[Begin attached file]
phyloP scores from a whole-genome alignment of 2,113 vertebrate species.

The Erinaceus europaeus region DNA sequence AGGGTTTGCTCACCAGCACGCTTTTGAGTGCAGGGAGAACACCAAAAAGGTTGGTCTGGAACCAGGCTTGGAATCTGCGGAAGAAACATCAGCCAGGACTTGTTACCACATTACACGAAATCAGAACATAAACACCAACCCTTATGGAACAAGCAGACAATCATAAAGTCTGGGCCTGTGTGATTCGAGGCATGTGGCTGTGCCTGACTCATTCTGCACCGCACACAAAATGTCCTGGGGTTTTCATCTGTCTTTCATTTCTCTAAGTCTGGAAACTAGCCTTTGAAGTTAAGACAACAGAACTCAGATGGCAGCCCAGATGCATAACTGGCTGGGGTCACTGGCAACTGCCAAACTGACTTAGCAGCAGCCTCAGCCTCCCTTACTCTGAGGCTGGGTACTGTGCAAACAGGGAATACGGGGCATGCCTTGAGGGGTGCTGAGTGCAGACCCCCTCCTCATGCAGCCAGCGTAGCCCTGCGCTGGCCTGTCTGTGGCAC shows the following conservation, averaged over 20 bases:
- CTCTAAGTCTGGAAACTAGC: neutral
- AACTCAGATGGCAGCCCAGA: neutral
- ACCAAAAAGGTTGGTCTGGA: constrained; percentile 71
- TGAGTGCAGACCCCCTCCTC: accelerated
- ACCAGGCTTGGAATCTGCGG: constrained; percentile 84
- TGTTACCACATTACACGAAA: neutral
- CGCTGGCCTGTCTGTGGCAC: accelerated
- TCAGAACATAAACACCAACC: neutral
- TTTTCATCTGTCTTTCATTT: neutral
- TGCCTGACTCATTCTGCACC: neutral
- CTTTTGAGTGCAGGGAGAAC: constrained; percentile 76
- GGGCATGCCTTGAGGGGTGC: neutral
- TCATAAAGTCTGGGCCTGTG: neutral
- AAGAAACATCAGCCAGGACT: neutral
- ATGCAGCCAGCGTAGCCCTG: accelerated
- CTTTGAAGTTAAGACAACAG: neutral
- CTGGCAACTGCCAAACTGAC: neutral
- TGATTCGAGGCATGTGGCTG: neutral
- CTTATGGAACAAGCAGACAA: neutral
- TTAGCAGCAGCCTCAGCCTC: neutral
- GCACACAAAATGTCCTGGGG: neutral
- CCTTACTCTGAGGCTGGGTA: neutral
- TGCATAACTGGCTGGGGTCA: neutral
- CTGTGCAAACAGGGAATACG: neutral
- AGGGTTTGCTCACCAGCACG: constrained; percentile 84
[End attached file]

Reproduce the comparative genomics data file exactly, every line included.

phyloP scores from a whole-genome alignment of 2,113 vertebrate species.

The Erinaceus europaeus region DNA sequence AGGGTTTGCTCACCAGCACGCTTTTGAGTGCAGGGAGAACACCAAAAAGGTTGGTCTGGAACCAGGCTTGGAATCTGCGGAAGAAACATCAGCCAGGACTTGTTACCACATTACACGAAATCAGAACATAAACACCAACCCTTATGGAACAAGCAGACAATCATAAAGTCTGGGCCTGTGTGATTCGAGGCATGTGGCTGTGCCTGACTCATTCTGCACCGCACACAAAATGTCCTGGGGTTTTCATCTGTCTTTCATTTCTCTAAGTCTGGAAACTAGCCTTTGAAGTTAAGACAACAGAACTCAGATGGCAGCCCAGATGCATAACTGGCTGGGGTCACTGGCAACTGCCAAACTGACTTAGCAGCAGCCTCAGCCTCCCTTACTCTGAGGCTGGGTACTGTGCAAACAGGGAATACGGGGCATGCCTTGAGGGGTGCTGAGTGCAGACCCCCTCCTCATGCAGCCAGCGTAGCCCTGCGCTGGCCTGTCTGTGGCAC shows the following conservation, averaged over 20 bases:
- CTCTAAGTCTGGAAACTAGC: neutral
- AACTCAGATGGCAGCCCAGA: neutral
- ACCAAAAAGGTTGGTCTGGA: constrained; percentile 71
- TGAGTGCAGACCCCCTCCTC: accelerated
- ACCAGGCTTGGAATCTGCGG: constrained; percentile 84
- TGTTACCACATTACACGAAA: neutral
- CGCTGGCCTGTCTGTGGCAC: accelerated
- TCAGAACATAAACACCAACC: neutral
- TTTTCATCTGTCTTTCATTT: neutral
- TGCCTGACTCATTCTGCACC: neutral
- CTTTTGAGTGCAGGGAGAAC: constrained; percentile 76
- GGGCATGCCTTGAGGGGTGC: neutral
- TCATAAAGTCTGGGCCTGTG: neutral
- AAGAAACATCAGCCAGGACT: neutral
- ATGCAGCCAGCGTAGCCCTG: accelerated
- CTTTGAAGTTAAGACAACAG: neutral
- CTGGCAACTGCCAAACTGAC: neutral
- TGATTCGAGGCATGTGGCTG: neutral
- CTTATGGAACAAGCAGACAA: neutral
- TTAGCAGCAGCCTCAGCCTC: neutral
- GCACACAAAATGTCCTGGGG: neutral
- CCTTACTCTGAGGCTGGGTA: neutral
- TGCATAACTGGCTGGGGTCA: neutral
- CTGTGCAAACAGGGAATACG: neutral
- AGGGTTTGCTCACCAGCACG: constrained; percentile 84